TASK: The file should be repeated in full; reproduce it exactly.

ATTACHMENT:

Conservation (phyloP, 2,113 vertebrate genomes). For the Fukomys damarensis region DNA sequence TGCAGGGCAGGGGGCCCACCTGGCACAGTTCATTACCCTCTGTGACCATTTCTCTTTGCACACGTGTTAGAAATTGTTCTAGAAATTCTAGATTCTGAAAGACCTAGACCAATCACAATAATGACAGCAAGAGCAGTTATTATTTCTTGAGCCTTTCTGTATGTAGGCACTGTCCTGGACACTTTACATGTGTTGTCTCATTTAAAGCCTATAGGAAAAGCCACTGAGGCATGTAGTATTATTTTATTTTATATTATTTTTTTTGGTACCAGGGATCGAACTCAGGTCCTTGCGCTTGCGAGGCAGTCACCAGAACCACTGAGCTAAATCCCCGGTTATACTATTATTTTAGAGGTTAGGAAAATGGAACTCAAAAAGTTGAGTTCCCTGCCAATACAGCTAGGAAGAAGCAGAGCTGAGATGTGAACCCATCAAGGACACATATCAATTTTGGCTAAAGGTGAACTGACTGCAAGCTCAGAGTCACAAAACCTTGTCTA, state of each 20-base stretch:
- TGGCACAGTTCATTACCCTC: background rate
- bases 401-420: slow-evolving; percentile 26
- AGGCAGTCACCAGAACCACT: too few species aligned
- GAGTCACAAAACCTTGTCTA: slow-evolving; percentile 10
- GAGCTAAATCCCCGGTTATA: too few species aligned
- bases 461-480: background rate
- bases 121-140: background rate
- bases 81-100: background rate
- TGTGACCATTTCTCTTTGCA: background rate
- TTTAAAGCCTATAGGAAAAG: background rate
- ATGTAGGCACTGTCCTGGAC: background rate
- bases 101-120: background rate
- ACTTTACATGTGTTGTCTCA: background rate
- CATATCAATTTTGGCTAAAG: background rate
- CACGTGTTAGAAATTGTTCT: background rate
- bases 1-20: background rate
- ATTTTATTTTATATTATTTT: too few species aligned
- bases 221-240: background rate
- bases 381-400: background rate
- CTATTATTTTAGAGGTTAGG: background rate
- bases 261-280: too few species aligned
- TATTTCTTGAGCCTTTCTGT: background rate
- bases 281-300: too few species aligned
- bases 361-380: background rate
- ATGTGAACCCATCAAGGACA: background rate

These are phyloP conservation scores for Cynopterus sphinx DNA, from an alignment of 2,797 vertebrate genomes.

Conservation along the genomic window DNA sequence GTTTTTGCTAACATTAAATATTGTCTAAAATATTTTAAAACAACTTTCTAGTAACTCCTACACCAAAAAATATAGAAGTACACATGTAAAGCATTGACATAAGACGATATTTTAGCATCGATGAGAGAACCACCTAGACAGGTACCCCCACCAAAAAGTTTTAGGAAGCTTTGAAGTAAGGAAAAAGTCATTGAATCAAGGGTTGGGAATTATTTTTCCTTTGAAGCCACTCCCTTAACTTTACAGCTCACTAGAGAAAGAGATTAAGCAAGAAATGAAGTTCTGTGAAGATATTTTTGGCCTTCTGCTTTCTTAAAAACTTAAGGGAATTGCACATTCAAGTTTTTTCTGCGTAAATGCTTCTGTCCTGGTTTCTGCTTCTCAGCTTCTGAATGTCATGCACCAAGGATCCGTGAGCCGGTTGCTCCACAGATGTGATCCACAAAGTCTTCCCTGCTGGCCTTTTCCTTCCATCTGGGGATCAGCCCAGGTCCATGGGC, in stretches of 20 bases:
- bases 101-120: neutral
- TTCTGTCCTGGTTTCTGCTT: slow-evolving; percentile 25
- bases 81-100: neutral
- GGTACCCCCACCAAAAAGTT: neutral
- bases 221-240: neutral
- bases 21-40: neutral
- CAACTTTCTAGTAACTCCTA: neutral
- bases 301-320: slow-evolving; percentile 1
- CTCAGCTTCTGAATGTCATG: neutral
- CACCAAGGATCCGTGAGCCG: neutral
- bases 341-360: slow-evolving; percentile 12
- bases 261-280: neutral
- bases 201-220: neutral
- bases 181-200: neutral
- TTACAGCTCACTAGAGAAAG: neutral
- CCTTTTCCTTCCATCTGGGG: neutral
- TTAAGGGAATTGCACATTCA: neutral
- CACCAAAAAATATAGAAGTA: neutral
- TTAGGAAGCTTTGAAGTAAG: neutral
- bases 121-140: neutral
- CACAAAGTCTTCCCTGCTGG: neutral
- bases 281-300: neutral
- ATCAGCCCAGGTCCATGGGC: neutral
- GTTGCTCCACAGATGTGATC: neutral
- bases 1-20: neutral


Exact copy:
Conservation (phyloP, 2,113 vertebrate genomes). For the Fukomys damarensis region DNA sequence TGCAGGGCAGGGGGCCCACCTGGCACAGTTCATTACCCTCTGTGACCATTTCTCTTTGCACACGTGTTAGAAATTGTTCTAGAAATTCTAGATTCTGAAAGACCTAGACCAATCACAATAATGACAGCAAGAGCAGTTATTATTTCTTGAGCCTTTCTGTATGTAGGCACTGTCCTGGACACTTTACATGTGTTGTCTCATTTAAAGCCTATAGGAAAAGCCACTGAGGCATGTAGTATTATTTTATTTTATATTATTTTTTTTGGTACCAGGGATCGAACTCAGGTCCTTGCGCTTGCGAGGCAGTCACCAGAACCACTGAGCTAAATCCCCGGTTATACTATTATTTTAGAGGTTAGGAAAATGGAACTCAAAAAGTTGAGTTCCCTGCCAATACAGCTAGGAAGAAGCAGAGCTGAGATGTGAACCCATCAAGGACACATATCAATTTTGGCTAAAGGTGAACTGACTGCAAGCTCAGAGTCACAAAACCTTGTCTA, state of each 20-base stretch:
- TGGCACAGTTCATTACCCTC: background rate
- bases 401-420: slow-evolving; percentile 26
- AGGCAGTCACCAGAACCACT: too few species aligned
- GAGTCACAAAACCTTGTCTA: slow-evolving; percentile 10
- GAGCTAAATCCCCGGTTATA: too few species aligned
- bases 461-480: background rate
- bases 121-140: background rate
- bases 81-100: background rate
- TGTGACCATTTCTCTTTGCA: background rate
- TTTAAAGCCTATAGGAAAAG: background rate
- ATGTAGGCACTGTCCTGGAC: background rate
- bases 101-120: background rate
- ACTTTACATGTGTTGTCTCA: background rate
- CATATCAATTTTGGCTAAAG: background rate
- CACGTGTTAGAAATTGTTCT: background rate
- bases 1-20: background rate
- ATTTTATTTTATATTATTTT: too few species aligned
- bases 221-240: background rate
- bases 381-400: background rate
- CTATTATTTTAGAGGTTAGG: background rate
- bases 261-280: too few species aligned
- TATTTCTTGAGCCTTTCTGT: background rate
- bases 281-300: too few species aligned
- bases 361-380: background rate
- ATGTGAACCCATCAAGGACA: background rate

These are phyloP conservation scores for Cynopterus sphinx DNA, from an alignment of 2,797 vertebrate genomes.

Conservation along the genomic window DNA sequence GTTTTTGCTAACATTAAATATTGTCTAAAATATTTTAAAACAACTTTCTAGTAACTCCTACACCAAAAAATATAGAAGTACACATGTAAAGCATTGACATAAGACGATATTTTAGCATCGATGAGAGAACCACCTAGACAGGTACCCCCACCAAAAAGTTTTAGGAAGCTTTGAAGTAAGGAAAAAGTCATTGAATCAAGGGTTGGGAATTATTTTTCCTTTGAAGCCACTCCCTTAACTTTACAGCTCACTAGAGAAAGAGATTAAGCAAGAAATGAAGTTCTGTGAAGATATTTTTGGCCTTCTGCTTTCTTAAAAACTTAAGGGAATTGCACATTCAAGTTTTTTCTGCGTAAATGCTTCTGTCCTGGTTTCTGCTTCTCAGCTTCTGAATGTCATGCACCAAGGATCCGTGAGCCGGTTGCTCCACAGATGTGATCCACAAAGTCTTCCCTGCTGGCCTTTTCCTTCCATCTGGGGATCAGCCCAGGTCCATGGGC, in stretches of 20 bases:
- bases 101-120: neutral
- TTCTGTCCTGGTTTCTGCTT: slow-evolving; percentile 25
- bases 81-100: neutral
- GGTACCCCCACCAAAAAGTT: neutral
- bases 221-240: neutral
- bases 21-40: neutral
- CAACTTTCTAGTAACTCCTA: neutral
- bases 301-320: slow-evolving; percentile 1
- CTCAGCTTCTGAATGTCATG: neutral
- CACCAAGGATCCGTGAGCCG: neutral
- bases 341-360: slow-evolving; percentile 12
- bases 261-280: neutral
- bases 201-220: neutral
- bases 181-200: neutral
- TTACAGCTCACTAGAGAAAG: neutral
- CCTTTTCCTTCCATCTGGGG: neutral
- TTAAGGGAATTGCACATTCA: neutral
- CACCAAAAAATATAGAAGTA: neutral
- TTAGGAAGCTTTGAAGTAAG: neutral
- bases 121-140: neutral
- CACAAAGTCTTCCCTGCTGG: neutral
- bases 281-300: neutral
- ATCAGCCCAGGTCCATGGGC: neutral
- GTTGCTCCACAGATGTGATC: neutral
- bases 1-20: neutral